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Grouping and Aggregating Your Data

For more information on what you can do with grouping and aggregating, check out pandas GroupBy: Your Guide to Grouping Data in Python.

00:00 Take a look at the city_revenues Series again. You can get the total of the values in this Series by calling the .sum() method or the maximum value in the Series with the .max() method.

00:15 And there are additional aggregation methods, including .min(), which gets the minimum value, and .mean(), which gets the average value.

00:26 A column in a DataFrame is a Series, so you can call those same methods on a column in a DataFrame like this. Now take a look at the 'fran_id' (franchise ID) column in the nba DataFrame.

00:41 There are only a few unique values in this column. You can group the rows in the DataFrame by the value of the 'fran_id' column. However, the return value isn’t very useful directly.

00:57 Instead, you can call the aggregation methods and they will be applied to each group. Notice the sort keyword to the .groupby() method.

01:08 If you have a large DataFrame and the order is irrelevant, sorting can cause performance issues. Setting sort to False can prevent some of these problems.

01:21 You can also group by and aggregate multiple columns. This would group rows first by year, and then it will create subgroups inside of each year for games won and games lost.

01:35 And you can count the total number of games won and lost for each year.

01:42 How many games did the Golden State Warriors win or lose in the year 2015? First, query the nba DataFrame as you learned in the previous lesson.

01:55 Filter the 'fran_id' for 'Warriors' and the 'year_id' for 2015. Then group by the 'game_result' and count the games lost and won.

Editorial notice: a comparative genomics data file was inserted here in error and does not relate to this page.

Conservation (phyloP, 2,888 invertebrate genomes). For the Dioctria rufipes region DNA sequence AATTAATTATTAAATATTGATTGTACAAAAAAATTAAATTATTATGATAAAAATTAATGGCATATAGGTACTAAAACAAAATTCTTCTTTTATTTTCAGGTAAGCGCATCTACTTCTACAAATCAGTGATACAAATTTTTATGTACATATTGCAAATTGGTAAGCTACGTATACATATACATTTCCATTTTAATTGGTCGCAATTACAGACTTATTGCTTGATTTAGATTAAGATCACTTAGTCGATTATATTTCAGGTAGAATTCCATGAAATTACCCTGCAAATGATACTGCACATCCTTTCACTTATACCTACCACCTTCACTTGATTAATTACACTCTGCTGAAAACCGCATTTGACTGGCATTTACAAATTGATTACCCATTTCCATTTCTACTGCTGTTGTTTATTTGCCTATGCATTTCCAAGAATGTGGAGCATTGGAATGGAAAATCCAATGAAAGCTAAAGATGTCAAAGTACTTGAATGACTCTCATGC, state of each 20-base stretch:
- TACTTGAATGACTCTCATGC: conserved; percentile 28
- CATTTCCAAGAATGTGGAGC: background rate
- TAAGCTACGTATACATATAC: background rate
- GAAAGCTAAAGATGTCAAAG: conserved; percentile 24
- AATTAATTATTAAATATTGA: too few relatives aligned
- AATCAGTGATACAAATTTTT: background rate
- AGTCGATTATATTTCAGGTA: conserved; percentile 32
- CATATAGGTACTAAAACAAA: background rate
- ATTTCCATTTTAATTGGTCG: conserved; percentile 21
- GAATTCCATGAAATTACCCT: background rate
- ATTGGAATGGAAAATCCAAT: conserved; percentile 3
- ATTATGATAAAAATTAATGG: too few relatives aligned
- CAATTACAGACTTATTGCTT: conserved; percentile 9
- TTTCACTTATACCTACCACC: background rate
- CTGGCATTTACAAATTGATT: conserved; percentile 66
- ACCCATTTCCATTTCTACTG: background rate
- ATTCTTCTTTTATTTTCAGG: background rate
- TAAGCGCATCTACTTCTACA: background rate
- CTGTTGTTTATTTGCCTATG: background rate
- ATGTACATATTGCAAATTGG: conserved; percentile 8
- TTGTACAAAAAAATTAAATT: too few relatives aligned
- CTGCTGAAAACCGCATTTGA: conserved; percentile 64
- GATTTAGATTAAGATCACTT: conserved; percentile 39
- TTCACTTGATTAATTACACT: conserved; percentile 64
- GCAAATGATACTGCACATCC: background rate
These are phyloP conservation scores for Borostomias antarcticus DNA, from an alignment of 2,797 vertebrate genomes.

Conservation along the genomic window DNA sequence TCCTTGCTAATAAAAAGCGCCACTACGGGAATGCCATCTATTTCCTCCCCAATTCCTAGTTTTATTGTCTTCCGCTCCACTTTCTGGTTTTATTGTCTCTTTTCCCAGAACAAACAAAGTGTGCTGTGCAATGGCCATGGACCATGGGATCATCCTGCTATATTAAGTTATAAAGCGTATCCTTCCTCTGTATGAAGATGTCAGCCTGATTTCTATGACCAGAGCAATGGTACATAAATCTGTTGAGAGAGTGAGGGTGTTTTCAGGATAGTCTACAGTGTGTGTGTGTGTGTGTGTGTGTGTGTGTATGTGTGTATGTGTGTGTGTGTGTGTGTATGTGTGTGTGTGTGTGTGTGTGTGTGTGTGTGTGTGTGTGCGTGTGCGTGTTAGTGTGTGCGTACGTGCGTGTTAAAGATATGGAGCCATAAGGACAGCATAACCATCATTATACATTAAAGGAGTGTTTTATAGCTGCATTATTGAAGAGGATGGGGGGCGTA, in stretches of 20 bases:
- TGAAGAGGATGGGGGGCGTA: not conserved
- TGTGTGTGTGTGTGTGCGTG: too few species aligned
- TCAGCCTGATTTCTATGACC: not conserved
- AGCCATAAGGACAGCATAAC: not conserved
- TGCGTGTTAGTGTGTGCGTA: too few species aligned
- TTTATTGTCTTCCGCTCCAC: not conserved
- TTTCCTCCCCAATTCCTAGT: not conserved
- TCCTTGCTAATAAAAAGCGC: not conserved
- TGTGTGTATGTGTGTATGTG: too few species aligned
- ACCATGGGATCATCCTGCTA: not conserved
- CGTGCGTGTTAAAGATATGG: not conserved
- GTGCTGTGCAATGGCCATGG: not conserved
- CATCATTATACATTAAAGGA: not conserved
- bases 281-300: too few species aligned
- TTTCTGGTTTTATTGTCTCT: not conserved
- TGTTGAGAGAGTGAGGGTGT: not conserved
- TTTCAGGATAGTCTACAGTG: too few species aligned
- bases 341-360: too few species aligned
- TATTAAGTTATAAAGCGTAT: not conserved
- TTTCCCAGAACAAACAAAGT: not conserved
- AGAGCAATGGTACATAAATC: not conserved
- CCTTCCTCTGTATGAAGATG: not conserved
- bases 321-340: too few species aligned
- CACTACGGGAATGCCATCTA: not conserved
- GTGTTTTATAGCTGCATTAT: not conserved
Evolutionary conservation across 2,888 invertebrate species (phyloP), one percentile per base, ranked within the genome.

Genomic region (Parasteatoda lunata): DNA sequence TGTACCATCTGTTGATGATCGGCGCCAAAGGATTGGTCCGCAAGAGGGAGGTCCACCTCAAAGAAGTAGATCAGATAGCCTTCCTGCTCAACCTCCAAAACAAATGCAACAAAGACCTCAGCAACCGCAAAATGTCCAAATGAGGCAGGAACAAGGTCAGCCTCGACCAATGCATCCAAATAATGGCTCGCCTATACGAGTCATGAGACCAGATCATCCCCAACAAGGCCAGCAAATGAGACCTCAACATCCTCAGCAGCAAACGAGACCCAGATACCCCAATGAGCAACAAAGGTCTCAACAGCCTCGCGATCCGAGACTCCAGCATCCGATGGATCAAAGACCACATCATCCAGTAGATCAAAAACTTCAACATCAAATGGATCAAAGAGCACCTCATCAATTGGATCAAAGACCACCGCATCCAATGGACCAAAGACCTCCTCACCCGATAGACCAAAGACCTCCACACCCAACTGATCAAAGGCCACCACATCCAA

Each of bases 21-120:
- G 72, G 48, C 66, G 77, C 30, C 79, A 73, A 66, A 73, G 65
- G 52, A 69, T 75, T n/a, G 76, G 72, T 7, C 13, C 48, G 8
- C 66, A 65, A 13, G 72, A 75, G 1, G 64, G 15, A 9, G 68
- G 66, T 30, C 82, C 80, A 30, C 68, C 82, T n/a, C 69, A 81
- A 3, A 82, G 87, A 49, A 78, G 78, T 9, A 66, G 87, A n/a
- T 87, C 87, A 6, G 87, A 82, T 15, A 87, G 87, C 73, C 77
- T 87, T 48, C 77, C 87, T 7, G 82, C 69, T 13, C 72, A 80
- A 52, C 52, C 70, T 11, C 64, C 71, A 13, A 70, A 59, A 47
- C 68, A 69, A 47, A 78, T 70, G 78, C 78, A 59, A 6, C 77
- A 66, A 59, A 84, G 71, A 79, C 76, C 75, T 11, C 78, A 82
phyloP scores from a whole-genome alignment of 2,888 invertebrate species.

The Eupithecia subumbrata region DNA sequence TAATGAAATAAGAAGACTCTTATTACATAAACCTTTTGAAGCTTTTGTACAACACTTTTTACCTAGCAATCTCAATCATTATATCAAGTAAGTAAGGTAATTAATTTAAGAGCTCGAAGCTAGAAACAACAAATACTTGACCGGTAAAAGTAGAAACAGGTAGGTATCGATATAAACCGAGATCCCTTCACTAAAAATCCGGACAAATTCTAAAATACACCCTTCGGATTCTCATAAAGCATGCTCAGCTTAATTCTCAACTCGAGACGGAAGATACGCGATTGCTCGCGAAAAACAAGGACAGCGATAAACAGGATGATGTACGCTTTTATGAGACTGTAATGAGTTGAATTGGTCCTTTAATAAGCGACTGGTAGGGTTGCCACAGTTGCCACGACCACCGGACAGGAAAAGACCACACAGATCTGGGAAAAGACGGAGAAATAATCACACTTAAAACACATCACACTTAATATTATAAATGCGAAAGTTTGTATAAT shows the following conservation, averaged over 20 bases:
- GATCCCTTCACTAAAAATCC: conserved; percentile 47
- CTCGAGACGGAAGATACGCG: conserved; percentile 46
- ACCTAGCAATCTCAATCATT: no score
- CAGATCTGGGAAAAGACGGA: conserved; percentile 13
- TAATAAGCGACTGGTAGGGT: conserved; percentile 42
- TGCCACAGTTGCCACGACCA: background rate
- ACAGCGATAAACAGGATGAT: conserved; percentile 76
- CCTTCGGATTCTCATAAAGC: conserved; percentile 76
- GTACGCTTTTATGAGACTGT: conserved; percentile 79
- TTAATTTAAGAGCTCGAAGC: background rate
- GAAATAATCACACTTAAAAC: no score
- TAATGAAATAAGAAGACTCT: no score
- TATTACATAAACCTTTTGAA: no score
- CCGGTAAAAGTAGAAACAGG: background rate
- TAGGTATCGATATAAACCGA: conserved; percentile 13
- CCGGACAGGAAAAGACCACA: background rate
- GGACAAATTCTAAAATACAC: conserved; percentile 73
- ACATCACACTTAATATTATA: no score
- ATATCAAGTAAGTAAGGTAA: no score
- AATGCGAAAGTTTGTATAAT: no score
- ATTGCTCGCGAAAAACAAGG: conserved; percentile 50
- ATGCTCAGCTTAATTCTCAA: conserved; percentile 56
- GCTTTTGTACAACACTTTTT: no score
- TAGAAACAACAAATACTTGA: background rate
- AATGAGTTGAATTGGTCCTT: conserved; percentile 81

02:08 Was their record better in the playoffs? By adding the 'is_playoffs' column to the .groupby(), the games will be first grouped into playoff and regular season and then by wins and losses. Notice that when grouping a single column, use just the string name, but when grouping more than one column, use a list of names. There’s much more you can do with grouping and aggregating. Check out this post on Real Python for more.

02:37 In the next lesson, you’ll learn more about DataFrames by manipulating the columns.

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Kim on Oct. 21, 2021

Hi, I am going through the “Grouping and Aggregating Your Data” lesson in the Explore Your Dataset with Pandas Course. In following the lesson, I am reproducing the code in the course into my own notebook.

When I tried to use the


I ended up with an AttributeError: ‘Series’ object has no attribute ‘summ’

I am not far enough in my understanding on how to correct this. Any hints? As far as I know I have not done anything differently in my coding from what the instructor has demonstrated.

Thank you!

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Martin Breuss RP Team on Oct. 21, 2021

Hi @Kim you’ve done everything correctly and in fact discovered a small typo in the lesson recording. The method on the pd.Series object should also be .sum() (without the second m).

That second letter must have accidentally sneaked in there right after Douglas executed the code cell, otherwise he’d also have bumped into the same error as you did. I’ll see if we can get that fixed in the video. Thanks for the heads-up!

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Martin Breuss RP Team on Oct. 22, 2021

Thanks again @Kim for finding this, we got it fixed in the lesson video, so now it’s showing the correct method name, .sum() 🙂

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Kim on Oct. 28, 2021

Thank you very much for checking into it!

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Cindy on July 19, 2022

Hi Martin, in terms of counting game results, I am wondering what is the reason to add 'game_id' for the code: year_results['game_id'].count? Can we just write: year_results.count? Thank you.

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